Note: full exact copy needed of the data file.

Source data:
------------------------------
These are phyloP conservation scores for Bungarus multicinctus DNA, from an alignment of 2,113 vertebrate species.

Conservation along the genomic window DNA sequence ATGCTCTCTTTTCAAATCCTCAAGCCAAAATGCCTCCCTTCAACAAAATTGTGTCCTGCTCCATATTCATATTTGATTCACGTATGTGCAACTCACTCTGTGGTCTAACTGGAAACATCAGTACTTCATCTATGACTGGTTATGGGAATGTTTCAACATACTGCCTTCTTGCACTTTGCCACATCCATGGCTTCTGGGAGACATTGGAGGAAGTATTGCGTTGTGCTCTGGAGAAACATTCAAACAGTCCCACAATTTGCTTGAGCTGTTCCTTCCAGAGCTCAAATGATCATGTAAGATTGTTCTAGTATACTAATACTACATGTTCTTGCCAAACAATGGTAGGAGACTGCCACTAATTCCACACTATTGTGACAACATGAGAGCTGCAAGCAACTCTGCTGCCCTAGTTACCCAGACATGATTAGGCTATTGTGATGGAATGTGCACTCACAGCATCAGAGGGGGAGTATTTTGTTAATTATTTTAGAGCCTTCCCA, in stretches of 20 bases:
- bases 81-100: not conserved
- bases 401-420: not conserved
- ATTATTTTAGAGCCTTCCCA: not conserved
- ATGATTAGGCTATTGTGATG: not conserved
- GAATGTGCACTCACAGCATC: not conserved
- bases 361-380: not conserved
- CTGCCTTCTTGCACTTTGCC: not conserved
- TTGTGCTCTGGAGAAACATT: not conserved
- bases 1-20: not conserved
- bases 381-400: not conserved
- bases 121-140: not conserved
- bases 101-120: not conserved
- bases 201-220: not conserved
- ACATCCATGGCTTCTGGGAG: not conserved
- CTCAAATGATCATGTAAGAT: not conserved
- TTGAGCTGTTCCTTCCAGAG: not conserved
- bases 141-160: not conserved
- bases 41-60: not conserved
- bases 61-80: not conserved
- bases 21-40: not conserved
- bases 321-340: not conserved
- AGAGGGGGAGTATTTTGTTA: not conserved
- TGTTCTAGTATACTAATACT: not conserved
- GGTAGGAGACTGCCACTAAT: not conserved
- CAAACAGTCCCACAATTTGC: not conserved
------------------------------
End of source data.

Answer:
These are phyloP conservation scores for Bungarus multicinctus DNA, from an alignment of 2,113 vertebrate species.

Conservation along the genomic window DNA sequence ATGCTCTCTTTTCAAATCCTCAAGCCAAAATGCCTCCCTTCAACAAAATTGTGTCCTGCTCCATATTCATATTTGATTCACGTATGTGCAACTCACTCTGTGGTCTAACTGGAAACATCAGTACTTCATCTATGACTGGTTATGGGAATGTTTCAACATACTGCCTTCTTGCACTTTGCCACATCCATGGCTTCTGGGAGACATTGGAGGAAGTATTGCGTTGTGCTCTGGAGAAACATTCAAACAGTCCCACAATTTGCTTGAGCTGTTCCTTCCAGAGCTCAAATGATCATGTAAGATTGTTCTAGTATACTAATACTACATGTTCTTGCCAAACAATGGTAGGAGACTGCCACTAATTCCACACTATTGTGACAACATGAGAGCTGCAAGCAACTCTGCTGCCCTAGTTACCCAGACATGATTAGGCTATTGTGATGGAATGTGCACTCACAGCATCAGAGGGGGAGTATTTTGTTAATTATTTTAGAGCCTTCCCA, in stretches of 20 bases:
- bases 81-100: not conserved
- bases 401-420: not conserved
- ATTATTTTAGAGCCTTCCCA: not conserved
- ATGATTAGGCTATTGTGATG: not conserved
- GAATGTGCACTCACAGCATC: not conserved
- bases 361-380: not conserved
- CTGCCTTCTTGCACTTTGCC: not conserved
- TTGTGCTCTGGAGAAACATT: not conserved
- bases 1-20: not conserved
- bases 381-400: not conserved
- bases 121-140: not conserved
- bases 101-120: not conserved
- bases 201-220: not conserved
- ACATCCATGGCTTCTGGGAG: not conserved
- CTCAAATGATCATGTAAGAT: not conserved
- TTGAGCTGTTCCTTCCAGAG: not conserved
- bases 141-160: not conserved
- bases 41-60: not conserved
- bases 61-80: not conserved
- bases 21-40: not conserved
- bases 321-340: not conserved
- AGAGGGGGAGTATTTTGTTA: not conserved
- TGTTCTAGTATACTAATACT: not conserved
- GGTAGGAGACTGCCACTAAT: not conserved
- CAAACAGTCCCACAATTTGC: not conserved